// An array of three qubits allocated, representing the message qubit, Alice's qubit, and Bob's qubit.
use register = Qubit[3];
let message = register[0];
// The first qubit is set to the state |1⟩ if sentMessage is true, otherwise it remains in the state |0⟩.
if(sentMessage) {
// Flip the qubit to |1> state
X(message)
}
let alice = register[1];
let bob = register[2];
// An entangled pair is created where the two qubits become correlated such that
// their states are entangled. Any changes made to one qubit will instantaneously
// affect the other qubit, regardless of the distance between them.
H(alice);
// CNOT gate is applied with alice as the control and bob as the target, creating an entangled state between them.
CNOT(alice, bob);
// We want to teleport the message Qubit to Bob by entangling it with alice
// The message qubit is entangled with Alice's qubit using a CNOT gate.
CNOT(message, alice);
H(message);
// To teleport the qubit, Alice performs a special quantum measurement known
// as a Bell measurement on her qubit and the entangled qubit. This measurement
// is a joint measurement that extracts two classical bits of information.
let messageState = M(message);
let aliceState = M(alice);
// Based on the outcome of the Bell measurement, Alice obtains two classical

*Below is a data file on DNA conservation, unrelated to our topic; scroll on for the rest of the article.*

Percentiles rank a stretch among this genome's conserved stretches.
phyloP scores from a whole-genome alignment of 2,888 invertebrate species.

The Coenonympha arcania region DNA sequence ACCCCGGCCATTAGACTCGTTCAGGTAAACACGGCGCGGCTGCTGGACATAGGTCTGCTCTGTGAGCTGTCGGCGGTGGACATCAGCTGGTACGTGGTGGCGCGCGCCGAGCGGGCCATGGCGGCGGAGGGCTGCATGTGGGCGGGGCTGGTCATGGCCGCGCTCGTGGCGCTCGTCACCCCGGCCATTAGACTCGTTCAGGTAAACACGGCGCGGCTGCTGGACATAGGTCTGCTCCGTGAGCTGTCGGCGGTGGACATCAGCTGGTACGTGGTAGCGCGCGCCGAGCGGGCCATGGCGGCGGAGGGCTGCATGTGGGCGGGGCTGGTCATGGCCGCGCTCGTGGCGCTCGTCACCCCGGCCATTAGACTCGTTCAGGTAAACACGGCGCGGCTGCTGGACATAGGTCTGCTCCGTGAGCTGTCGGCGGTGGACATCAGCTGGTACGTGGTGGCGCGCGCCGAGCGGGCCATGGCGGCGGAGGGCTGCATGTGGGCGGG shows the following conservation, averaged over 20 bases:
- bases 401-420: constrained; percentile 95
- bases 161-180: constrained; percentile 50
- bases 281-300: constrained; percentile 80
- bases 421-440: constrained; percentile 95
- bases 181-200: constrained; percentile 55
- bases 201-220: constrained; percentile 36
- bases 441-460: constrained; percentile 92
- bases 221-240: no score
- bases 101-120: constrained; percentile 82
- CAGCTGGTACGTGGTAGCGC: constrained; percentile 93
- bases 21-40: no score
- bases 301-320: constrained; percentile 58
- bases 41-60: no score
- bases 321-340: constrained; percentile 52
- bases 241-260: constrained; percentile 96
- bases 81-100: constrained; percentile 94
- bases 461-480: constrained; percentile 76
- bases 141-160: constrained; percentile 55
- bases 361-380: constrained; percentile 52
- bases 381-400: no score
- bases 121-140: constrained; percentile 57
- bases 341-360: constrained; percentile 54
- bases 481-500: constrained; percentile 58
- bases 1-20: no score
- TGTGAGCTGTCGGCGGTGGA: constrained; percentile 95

// bits of information that she sends to Bob through classical communication channels.
// These bits contain information about the measurement result.
// Upon receiving the two classical bits from Alice, Bob uses this information to
// perform a series of quantum operations on his qubit.
// The classical bits received by Bob from Alice determine which of the four possible quantum
// operations Bob should apply to his qubit. These operations are:
// 00 Outcome: If Alice's measurement result yields 00, Bob's qubit is already in the correct state, so no further action is needed.
// 01 Outcome: If Alice's measurement result yields 01, Bob applies a Pauli-X gate (bit-flip gate) to his qubit.
// This gate flips the state of Bob's qubit, effectively changing |0⟩ to |1⟩ and |1⟩ to |0⟩.
// 10 Outcome: If Alice's measurement result yields 10, Bob applies a Pauli-Z gate (phase-flip gate) to his qubit.
// This gate introduces a phase flip, leaving the basis states unchanged but introducing a phase of -1 to the |1⟩ state.